That night, my radar didn't disappoint me one bit. I immediately went on guard. This big guy ramped up a rant about what the fuck I was doing there. He used the word 'cunt' a few more times and with more volume. I hate being called a cunt. I do. Back then, it was infuriating and embarrassing.

I was sweet when I was nineteen. Plus, I looked like I might be about fourteen. And I smiled too much. My mother had taught me that a lady never makes waves, that a lady never talks back, that if anything goes wrong, I'm to continue smiling and find some excuse to slide out of the problem which would be labeled my fault if I weren't courteous. How my mother survived her entire life on this philosophy, I'll never know.

It didn't work for me and this was one of the first times it was tested.

"What the fuck are you going to do all night here by yourself?" the big man said with sly grin coming across his angry face.

I can't remember what I said to him, probably something about getting some work done. But I stood up, shoved the work stool out of my way, and put my hands onto the cold black slab of granite opposite him. He hadn't come to my side of the big table or it would have been awkward, according to my mother's politeness philosophy, to move away from him without a sweet excuse.

He kept talking and leaned out across the wide table. I leaned back a little. I remember leaning back but keeping my hands on the surface where the coolness kept me breathing evenly. Then, he roared the line that shot all my hair, invisible and not, straight out from my spine.

"All this overtime. Who's going to protect you now? Who's going to protect you , cunt, when you leave here at night?"

And he smiled at me and dodged a little to the left.

I'd played this game with my big brother. I moved right. Courtesy be damned.

He kept talking, getting louder and cruder, telling me what might happen to a fucking cunt who stayed at work too late on a weeknight as we dodged back and forth around that table. He was much too graphic.

Ultimately, I grabbed my bag on one of my passes, and I ran, flat out in my sensible heels, out two doors and into to my baby blue Granada. I slammed down the locks on my doors once I was safely in. And I kicked up some gravel as I injected my keys, started my engine, and fled the parking lot.

I never did any overtime at that job again. I was afraid to turn the man into his bosses, but by the next day, I'd arranged to carpool with my dad's old buddies and they, without needing to hear any specifics, never left me alone after 4:45 pm that whole summer.

That, my friends, was one time I got away without having my actual pussy grabbed or violated in any other way. But my story remains a metaphor for the real thing. I am not a fan of that kind of behavior. I am truly not.

And that man who called me 'fucking cunt' is just one reason I am marching against the incoming administration this Saturday.

Thank you for listening, jules

Saturday, January 14, 2017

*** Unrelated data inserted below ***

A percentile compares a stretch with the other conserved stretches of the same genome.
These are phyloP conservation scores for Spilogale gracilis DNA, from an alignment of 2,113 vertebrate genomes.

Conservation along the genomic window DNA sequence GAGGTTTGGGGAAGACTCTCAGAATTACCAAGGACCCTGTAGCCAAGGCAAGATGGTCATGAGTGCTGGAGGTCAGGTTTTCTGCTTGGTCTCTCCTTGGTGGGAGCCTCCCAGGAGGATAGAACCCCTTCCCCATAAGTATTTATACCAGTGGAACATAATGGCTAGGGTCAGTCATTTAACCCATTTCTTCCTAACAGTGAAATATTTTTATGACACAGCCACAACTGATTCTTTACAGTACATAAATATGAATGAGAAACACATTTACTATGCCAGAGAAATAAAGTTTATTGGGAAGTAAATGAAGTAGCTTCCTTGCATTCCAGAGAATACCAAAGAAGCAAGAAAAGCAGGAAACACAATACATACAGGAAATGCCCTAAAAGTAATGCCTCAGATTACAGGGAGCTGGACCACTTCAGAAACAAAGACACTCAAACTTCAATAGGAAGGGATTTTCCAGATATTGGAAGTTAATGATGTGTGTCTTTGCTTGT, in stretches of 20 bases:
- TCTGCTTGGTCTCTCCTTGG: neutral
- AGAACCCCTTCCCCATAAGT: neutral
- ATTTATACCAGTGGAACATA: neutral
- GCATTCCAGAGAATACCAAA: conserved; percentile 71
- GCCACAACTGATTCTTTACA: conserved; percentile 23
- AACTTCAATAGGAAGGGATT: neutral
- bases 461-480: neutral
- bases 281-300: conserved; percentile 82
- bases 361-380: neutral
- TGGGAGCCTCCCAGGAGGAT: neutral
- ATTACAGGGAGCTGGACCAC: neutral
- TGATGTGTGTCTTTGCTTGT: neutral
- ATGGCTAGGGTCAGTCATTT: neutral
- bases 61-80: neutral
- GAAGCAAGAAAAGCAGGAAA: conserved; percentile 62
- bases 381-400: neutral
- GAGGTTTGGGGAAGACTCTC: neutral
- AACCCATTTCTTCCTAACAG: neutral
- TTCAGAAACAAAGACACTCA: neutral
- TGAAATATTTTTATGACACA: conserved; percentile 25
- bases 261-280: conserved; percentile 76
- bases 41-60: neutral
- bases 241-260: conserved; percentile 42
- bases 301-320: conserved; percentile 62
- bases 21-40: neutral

What Am I Afraid Of?

I have to tell you that I almost didn't go into the Resist Trump meeting in Seattle today. Outside the doors, people were handing out fliers. Socialist fliers. I have trouble labeling myself as a Socialist. I'm not really a Socialist, am I?

I believe in universal healthcare, Social Security, Medicare, and Medicaid.

I believe that the minimum wage should be a living wage, that even small businesses shouldn't thrive on the backs of its workers.

I believe that people of different ethnicities, sexes, religions, and beliefs should all be treated equally.

Does that make me a Socialist?

The funny thing about this meeting was that I agreed with most of what the speakers said. There were some local issues I hadn't followed, but I was there with everything else. Yet, I wondered about the group's label, how it fit me.

What is alt-socialism?

Wikipedia says, "Socialist Alternative (SA) is a Trotskyist revolutionary political party active in the United States. It describes itself as "a national organization fighting in our workplaces, communities, and campuses against the exploitation and injustices people face every day."

If I had to label myself, I'm more of an ordinary mom, a middle-class woman. My husband once called me a fiscal conservative and social liberal. It was true. It may not be as true as it used to be, but the studies have shown that universal healthcare actually lowers costs of healthcare because people aren't waiting until an issue is an emergency to see a doctor.  That's me being fiscally conservative. 

I'm not sure I want to be alt anything. I'm not even a big fan of alt music.

I went inside and sat down anyway. I wanted to hear what they had to say. The woman who sat down next to me was friendly. She smiled. We chatted about how she'd managed to find a Starbucks that was open before the meeting started. Still, I felt a little strange being there. All I wanted was to find ways to resist the trump regime. 

If I sit at home and do nothing, say nothing, and write nothing, trump will drain the resources of our government right into his own pockets. He said he was not averse to making a profit while he was in office. Of course, he didn't use the word 'averse.' Would he know what that means? He would deport people, jail people, waterboard people. He said he would. I wanted find a way to block that in any way I could.

So, I sat and listened to the Socialist Alt speakers. Not bad messages, really. We all wanted to protest the upcoming inauguration. We were all worried about deportations, misogyny, the seeming intent of the new Cabinet to eliminate beneficial arms of the government.

And yet I sat with my discomfort. Will McCarthyism come back? Will there be photographs of the attendees, interrogations in the future, accusations with labels?

What am I afraid of?

I am afraid of the incoming government.

Thank you for listening, jules

Tuesday, January 10, 2017

Petty Partisan Politics

I received an email from Paul Ryan that was a load of crap about the Affordable Care Act. Not a thing was presented about how he would fix it, just a call to repeal it.

So, I sent him a reply:

Dear Mr. Ryan,

As you no doubt have heard, repealing the Affordable Care Act without having a reasonable replacement for it would be a colossal mistake that would cost many American lives. It would also cost more more than I, as a taxpayer, expect to pay. Though the Affordable Care Act still has some wrinkles, it is your job to improve it, not just repeal it over petty partisan politics.